Interest and Demurrage
(This is an excerpt from Part IV-Currency Ecosystems)
Interest is a common principle for anyone who has used a bank. It is a fee charged by the owner for the use of money. When we deposit money into a bank, we are the owner of that money. (Though governments have decided that they would rather that you are no longer the owner of the money, but are an “unsecured shareholder” of the assets of the bank). The bank uses the money which you have lent to it, and pays you a fee for that use. That fee is interest.
If you borrow money from the bank, now you have to pay the bank to use the bank’s money. Even though the bank created it from nothing by just making an entry in your bank account!
This chart from Germany shows that those who don’t have as much money always pay interest to those who do have more money. It shows ten different groups of households with 3.8 million people in each group, arranged by income. The gold bars are how much they pay out in interest and bank fees. The grey bars show how much interest they receive from their assets. The 90%ile group is about balanced in interest paid and received. But the bottom 80% pay out more interest than they receive, usually much more, and the top 10% receives much more interest than it pays out.
The bottom 80% always pay net interest to the top 10%.
That is the way interest works. It concentrates wealth into the hands of the wealthy. Always.
This appears to be the reason for which interest is illegal in the holy books of the Jewish, Christian, and Moslem faiths: interest is basically unfair. It takes money from those who do not have much, and gives it to those who already have it. As a result, interest is like a tax which migrates towards banks and rich people. It is one way that the Yang-type scarce or “hard money” of all nations constantly flows towards the pockets of those who have more of it. It ALWAYS has this tendency.
Another problem with interest is that when the banks create money out of thin air by simply putting the digits for a loan into your account, they never create the interest they charge for the money! So to pay interest, the borrowers have to pay out of their principle that was created for some other use. This reduces the money in the community and sends it to the rich. Interest sucks money from the community to pay banks and wealthy people.
Imagine borrowing for a mortgage for a $100,000 house. The bank makes $100,000 for you (by merely putting that number in your bank account), but they do not make the money for the interest! And over 20 years, you have to pay back $200,000. Where does the extra $100,000 come from? It doesn’t exist! It was never made! To pay that interest money to the bank, you have to extract it from the economy by working harder and harder. So, the economy MUST keep expanding in order to keep functioning. There is no such thing as economic sustainability in an interest economy.
Another characteristic of interest is that it encourages people to hoard money. They have a special word for it, “savings”, but it means that you are not spending that money, you are not circulating it around your community to benefit your neighbors, you are leaving it in the bank to accrue interest. I am sure you are now thinking, “Of course! That is the best way to be! Savings is good! I was taught that by Mom and Dad and Teacher and Church.” And that is true, from the point of view of an interest society. And these characteristics of interest encourage short-term thinking, as we shall see.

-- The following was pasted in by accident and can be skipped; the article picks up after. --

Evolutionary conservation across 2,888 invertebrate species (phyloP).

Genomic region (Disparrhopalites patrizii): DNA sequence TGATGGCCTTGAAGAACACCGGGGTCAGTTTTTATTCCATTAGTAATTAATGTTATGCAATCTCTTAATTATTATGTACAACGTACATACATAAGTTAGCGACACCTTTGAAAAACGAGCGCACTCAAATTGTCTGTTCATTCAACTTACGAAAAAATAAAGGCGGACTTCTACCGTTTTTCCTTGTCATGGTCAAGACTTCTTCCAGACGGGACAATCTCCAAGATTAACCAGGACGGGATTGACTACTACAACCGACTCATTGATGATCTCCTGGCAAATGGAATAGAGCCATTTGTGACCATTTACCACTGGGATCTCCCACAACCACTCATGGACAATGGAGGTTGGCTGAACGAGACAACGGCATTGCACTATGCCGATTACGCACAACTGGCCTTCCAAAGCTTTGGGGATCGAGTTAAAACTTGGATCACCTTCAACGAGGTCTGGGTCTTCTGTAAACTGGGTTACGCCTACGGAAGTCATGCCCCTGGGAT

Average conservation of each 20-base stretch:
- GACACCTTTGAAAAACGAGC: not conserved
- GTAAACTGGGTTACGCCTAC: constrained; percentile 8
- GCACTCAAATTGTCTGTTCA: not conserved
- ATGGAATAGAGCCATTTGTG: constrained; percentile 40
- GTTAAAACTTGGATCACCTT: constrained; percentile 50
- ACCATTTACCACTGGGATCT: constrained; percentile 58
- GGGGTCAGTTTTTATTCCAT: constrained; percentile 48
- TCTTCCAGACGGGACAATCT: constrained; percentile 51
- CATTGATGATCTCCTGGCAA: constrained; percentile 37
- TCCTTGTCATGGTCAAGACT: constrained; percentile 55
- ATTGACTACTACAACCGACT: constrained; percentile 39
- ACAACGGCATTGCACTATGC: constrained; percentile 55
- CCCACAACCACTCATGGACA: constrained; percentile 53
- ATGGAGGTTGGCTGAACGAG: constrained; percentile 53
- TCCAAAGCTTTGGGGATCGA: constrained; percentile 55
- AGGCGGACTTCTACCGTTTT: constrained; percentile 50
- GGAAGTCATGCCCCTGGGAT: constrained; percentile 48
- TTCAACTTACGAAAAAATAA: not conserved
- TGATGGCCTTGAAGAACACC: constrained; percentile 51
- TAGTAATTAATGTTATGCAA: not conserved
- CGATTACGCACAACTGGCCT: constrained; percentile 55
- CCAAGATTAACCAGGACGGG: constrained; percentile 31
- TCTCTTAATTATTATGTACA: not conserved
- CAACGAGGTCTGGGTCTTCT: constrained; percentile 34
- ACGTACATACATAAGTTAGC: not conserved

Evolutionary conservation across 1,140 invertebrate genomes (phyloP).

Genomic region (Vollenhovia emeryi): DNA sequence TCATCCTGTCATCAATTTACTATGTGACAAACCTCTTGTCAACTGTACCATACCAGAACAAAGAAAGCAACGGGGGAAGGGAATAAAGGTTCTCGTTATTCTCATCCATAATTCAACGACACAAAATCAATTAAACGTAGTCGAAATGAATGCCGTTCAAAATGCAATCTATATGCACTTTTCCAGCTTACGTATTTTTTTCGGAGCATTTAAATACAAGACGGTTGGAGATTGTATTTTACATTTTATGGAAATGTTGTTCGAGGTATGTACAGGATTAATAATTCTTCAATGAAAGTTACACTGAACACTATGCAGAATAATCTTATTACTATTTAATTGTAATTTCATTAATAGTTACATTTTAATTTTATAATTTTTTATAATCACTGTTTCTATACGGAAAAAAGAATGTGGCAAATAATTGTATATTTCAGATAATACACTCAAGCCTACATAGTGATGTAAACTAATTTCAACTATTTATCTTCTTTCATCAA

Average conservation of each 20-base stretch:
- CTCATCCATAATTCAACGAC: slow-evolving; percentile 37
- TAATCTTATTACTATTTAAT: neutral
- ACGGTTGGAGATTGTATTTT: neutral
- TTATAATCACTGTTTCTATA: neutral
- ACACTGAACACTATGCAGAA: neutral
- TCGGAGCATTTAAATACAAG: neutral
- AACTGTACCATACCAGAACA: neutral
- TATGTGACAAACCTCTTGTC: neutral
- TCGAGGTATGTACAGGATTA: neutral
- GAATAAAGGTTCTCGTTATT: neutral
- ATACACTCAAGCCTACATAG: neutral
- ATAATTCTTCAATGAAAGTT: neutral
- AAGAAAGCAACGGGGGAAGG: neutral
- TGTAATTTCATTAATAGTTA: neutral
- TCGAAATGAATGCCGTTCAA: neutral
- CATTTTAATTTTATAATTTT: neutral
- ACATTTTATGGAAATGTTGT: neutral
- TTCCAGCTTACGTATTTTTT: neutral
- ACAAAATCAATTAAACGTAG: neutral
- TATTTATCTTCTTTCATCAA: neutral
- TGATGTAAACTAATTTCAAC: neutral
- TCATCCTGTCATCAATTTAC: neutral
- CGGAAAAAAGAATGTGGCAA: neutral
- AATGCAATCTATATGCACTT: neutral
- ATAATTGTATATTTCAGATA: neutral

Ancient Egyptians used a different system. Suppose you had an Egyptian farmer who brought grain to the granary. When he gave wheat to the granary, he received an ostracon receipt for, say, 15 bags of wheat. But when he came back months later to claim his wheat, he only got 14 bags back. One bag was consumed by the rats and spoilage and paying the guards. There was therefore a loss of value associated with the ostracon system. This loss has been called “demurrage”, from the French word for “rust”. Demurrage is basically reverse interest: a fee paid by the owner or user of money to the party who created it.
This idea sounds bizarre to most people who are very comfortable with the idea of interest. But, as we shall see, demurrage can have broad reaching beneficial effects on societies who use it.
Demurrage can be understood by considering the childhood game of “Hot Potato”. A group of children form a circle, and pass around a potato fresh from the oven, or another object to simulate the piping potato. At a predetermined arbitrary time, a bell rings or time is announced. And the child with the “hot potato” loses and is eliminated from the circle.
With demurrage, the usage fee may be assessed on a periodic basis (“when the bell rings”). This fee is what causes the “hot potato” effect, because no one wants to have to pay the usage fee when that time period is up. This encourages circulation of the money, rather than savings.
A study of a currency in Austria during the Great Depression showed that demurrage caused the currency to circulate 14 times as much as the national money! This saved the local economy from the surrounding economic depression for the 13 months that the central bank allowed it to continue. Please read about the Woergl, if you have not yet done so.
In the High Middle Ages, (9th thru 12th centuries) the common money used by the people were thin wafers of silver called bracteaten. Because these coins were so thin, they were easily damaged. And, they could have pieces broken off to pay smaller amounts.
Every few years the coins were collected, and the nobles reminted them, but for every 4 bractea collected, the users might receive only 3 in return. This was a means for the duke or Prince to make money from the people for the use of his currency. It was in effect a fee for using the money he issued.
This was equivalent to a tax of 25% over those years, or about 0.35% per month. This fee did not adversely affect the economy. In fact as we shall see, the people using this money were more wealthy than any other culture for hundreds of years before or after that society.
Yang money mentality vs Yin money mentality
In a Yang money system, the people are taught to SAVE MONEY for a rainy day. This is scarcity mentality, caused by the absence of the Great Mother archetype being active in our society. But, we assume it is the only way to think!